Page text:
My Life as an Impostor

I’m a poser in a bunch of arenas, but the most obvious one to you, my reader, is that I am not a real blogger. I cannot even recall how many blogs I have created with all the positive intent in the world to write, even if just for myself. I write a few posts and then it trickles down to a rusty puff of poorly designed and cold-heartedly abandoned web space.

I’m writing all the time time…in my head. I have written volumes of content. It’s just bouncing around between my brain cells along with Ariana Grande songs and the story line of Orange is the New Black.

Anyway, this blog isn’t about me being a lazy writer, it is about me being a 31 year old girl, er, woman.

Thirty was easy. Everyone makes a stink about how sad leaving your twenties behind is, but it wasn’t that hard for me. The twenties are fun, but crazy and insecure and lack dental coverage. I was happy to cross the threshold into my thirtieth year, with many accolades in tow, including a degree, life experience, travels, health insurance, the illusion of an adult corporate job, and a Netflix account under MY name.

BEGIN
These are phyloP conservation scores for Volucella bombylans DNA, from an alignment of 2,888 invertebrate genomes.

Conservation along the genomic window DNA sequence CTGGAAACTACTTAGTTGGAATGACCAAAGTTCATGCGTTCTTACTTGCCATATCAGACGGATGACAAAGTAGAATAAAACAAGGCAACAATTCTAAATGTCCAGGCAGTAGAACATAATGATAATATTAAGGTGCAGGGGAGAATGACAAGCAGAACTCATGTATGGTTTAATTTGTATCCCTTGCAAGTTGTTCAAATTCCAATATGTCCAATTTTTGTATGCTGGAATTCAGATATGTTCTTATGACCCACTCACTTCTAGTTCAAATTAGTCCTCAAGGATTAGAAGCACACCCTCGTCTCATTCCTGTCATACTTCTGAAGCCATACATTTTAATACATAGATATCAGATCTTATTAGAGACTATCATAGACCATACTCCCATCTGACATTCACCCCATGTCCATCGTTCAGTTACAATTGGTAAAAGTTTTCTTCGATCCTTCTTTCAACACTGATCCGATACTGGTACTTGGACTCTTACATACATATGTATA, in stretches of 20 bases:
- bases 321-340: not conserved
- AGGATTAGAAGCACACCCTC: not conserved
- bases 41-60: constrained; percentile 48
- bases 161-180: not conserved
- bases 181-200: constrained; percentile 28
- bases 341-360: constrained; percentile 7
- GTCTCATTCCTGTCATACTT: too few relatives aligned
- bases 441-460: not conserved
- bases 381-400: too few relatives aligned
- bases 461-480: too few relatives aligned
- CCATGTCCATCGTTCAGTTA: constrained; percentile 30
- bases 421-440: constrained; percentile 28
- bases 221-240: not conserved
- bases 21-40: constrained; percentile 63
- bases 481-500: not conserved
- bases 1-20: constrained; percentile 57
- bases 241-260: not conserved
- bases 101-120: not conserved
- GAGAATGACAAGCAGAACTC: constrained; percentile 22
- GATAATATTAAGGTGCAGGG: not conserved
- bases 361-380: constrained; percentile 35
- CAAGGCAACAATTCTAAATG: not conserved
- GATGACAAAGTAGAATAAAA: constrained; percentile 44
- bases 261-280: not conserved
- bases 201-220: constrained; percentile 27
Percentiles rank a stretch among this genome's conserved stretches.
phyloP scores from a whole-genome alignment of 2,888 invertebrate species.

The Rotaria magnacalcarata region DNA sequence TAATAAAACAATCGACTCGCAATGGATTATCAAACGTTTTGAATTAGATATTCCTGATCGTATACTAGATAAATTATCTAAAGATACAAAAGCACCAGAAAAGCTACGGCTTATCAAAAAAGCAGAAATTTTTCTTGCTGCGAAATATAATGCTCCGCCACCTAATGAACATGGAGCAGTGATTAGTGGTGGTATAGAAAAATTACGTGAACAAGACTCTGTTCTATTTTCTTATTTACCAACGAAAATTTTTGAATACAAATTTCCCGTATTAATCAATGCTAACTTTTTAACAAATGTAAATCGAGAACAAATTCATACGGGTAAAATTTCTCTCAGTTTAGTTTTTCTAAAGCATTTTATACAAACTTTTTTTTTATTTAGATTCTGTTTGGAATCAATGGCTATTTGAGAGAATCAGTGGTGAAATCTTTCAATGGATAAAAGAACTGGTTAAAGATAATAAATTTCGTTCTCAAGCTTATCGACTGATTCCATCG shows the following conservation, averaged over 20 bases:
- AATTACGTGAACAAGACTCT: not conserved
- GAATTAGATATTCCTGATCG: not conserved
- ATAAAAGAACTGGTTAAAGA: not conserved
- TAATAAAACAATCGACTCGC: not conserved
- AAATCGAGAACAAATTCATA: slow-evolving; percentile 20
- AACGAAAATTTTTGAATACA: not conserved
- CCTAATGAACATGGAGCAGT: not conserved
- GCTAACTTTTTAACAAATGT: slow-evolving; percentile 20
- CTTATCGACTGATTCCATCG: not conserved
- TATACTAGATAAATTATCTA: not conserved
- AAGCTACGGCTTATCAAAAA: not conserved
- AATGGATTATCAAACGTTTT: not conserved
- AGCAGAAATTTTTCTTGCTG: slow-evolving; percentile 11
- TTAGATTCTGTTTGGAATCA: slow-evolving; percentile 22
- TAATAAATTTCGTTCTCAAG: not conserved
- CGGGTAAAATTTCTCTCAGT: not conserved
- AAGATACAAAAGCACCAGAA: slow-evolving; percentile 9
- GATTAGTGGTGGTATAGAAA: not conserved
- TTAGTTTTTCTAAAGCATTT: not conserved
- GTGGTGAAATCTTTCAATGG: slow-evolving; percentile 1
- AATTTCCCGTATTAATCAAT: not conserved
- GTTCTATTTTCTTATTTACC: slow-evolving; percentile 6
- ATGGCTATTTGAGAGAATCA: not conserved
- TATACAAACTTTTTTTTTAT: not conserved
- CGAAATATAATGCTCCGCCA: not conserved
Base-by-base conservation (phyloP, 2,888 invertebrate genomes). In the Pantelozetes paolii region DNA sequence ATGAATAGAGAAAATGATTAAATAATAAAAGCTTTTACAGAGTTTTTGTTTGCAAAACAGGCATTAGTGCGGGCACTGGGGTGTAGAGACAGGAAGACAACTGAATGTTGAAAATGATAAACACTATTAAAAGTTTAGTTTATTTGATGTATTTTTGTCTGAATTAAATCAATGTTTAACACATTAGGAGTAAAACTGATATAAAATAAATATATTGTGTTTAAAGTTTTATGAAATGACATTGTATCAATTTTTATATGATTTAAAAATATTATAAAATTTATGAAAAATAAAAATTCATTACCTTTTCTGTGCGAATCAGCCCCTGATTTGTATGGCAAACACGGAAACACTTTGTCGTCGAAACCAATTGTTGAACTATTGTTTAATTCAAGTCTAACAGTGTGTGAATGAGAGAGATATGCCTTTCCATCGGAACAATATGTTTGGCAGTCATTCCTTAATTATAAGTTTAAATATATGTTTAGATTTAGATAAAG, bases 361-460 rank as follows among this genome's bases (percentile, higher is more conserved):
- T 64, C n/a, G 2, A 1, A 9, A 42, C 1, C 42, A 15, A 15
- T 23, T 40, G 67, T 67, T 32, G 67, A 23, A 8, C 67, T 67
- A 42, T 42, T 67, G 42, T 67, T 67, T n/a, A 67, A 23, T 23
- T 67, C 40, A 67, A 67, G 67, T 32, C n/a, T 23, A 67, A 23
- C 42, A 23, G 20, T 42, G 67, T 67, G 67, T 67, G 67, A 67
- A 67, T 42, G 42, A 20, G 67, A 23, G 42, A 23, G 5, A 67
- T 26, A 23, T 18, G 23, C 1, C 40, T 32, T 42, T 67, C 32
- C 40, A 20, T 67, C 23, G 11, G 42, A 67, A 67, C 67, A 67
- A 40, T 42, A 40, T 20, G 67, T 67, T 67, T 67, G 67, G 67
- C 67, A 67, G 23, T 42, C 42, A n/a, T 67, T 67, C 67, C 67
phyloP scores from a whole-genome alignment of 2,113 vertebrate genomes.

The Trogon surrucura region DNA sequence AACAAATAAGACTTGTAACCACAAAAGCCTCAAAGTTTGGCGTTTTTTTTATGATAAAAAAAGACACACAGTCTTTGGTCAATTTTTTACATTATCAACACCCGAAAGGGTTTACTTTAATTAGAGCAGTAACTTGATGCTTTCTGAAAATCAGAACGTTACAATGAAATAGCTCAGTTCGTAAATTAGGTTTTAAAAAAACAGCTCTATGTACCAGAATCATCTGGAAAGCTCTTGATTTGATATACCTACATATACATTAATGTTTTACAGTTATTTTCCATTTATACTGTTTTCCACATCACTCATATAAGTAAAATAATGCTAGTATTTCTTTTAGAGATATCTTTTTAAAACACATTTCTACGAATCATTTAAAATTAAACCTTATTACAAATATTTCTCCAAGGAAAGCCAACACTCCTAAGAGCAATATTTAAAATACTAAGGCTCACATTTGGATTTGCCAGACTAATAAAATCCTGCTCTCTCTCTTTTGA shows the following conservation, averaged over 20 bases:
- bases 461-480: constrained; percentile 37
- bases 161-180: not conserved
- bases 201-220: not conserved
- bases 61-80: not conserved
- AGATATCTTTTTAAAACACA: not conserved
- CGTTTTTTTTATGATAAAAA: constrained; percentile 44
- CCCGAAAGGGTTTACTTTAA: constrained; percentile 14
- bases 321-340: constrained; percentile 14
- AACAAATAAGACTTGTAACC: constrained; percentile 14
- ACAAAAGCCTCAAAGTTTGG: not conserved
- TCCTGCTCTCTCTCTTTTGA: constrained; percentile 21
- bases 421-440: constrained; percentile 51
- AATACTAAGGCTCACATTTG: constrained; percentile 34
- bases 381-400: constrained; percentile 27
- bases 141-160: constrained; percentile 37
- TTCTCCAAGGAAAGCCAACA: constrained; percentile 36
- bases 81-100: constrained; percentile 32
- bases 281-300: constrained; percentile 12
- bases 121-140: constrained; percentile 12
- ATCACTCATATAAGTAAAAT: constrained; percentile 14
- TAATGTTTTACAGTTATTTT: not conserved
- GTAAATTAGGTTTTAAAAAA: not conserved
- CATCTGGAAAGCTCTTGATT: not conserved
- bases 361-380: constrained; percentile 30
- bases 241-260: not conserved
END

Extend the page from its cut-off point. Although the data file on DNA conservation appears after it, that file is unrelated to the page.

Thirty was great. I had a good ol’ time doing Zumba, watching documentaries on space exploration and deciding on pursuing a Master’s degree. Then 31 came and my roommate left me for Chicago (and took her dog, how dare she). Living alone does two things: (1) reminds you of all the kitchen gadgets you don’t own (I opened a can with a butter knife recently) and (2) gives you a lot of alone time to think. Now more than ever I feel like I am impostor. I am an adult who owns many throw pillows, but I do not FEEL like an adult. My dad, my mom…those are real adults.

They know those secrets that only non-impostor adults know and don’t have to Google…like how to change a tire or make stuffing from scratch.

I refuse to believe that being an adult means getting hitched and having children, because I know that these milestones don’t magically make you a responsible, contributing member of society…despite the tax breaks. Plus, what if I choose to never do those things (mom, don’t cry)? Maybe this is it!

For now I will just strut around in my ill-fitting “business professional” work clothes and make a conscious effort to eat more vegetables and drink dark beer because that’s what adults do.

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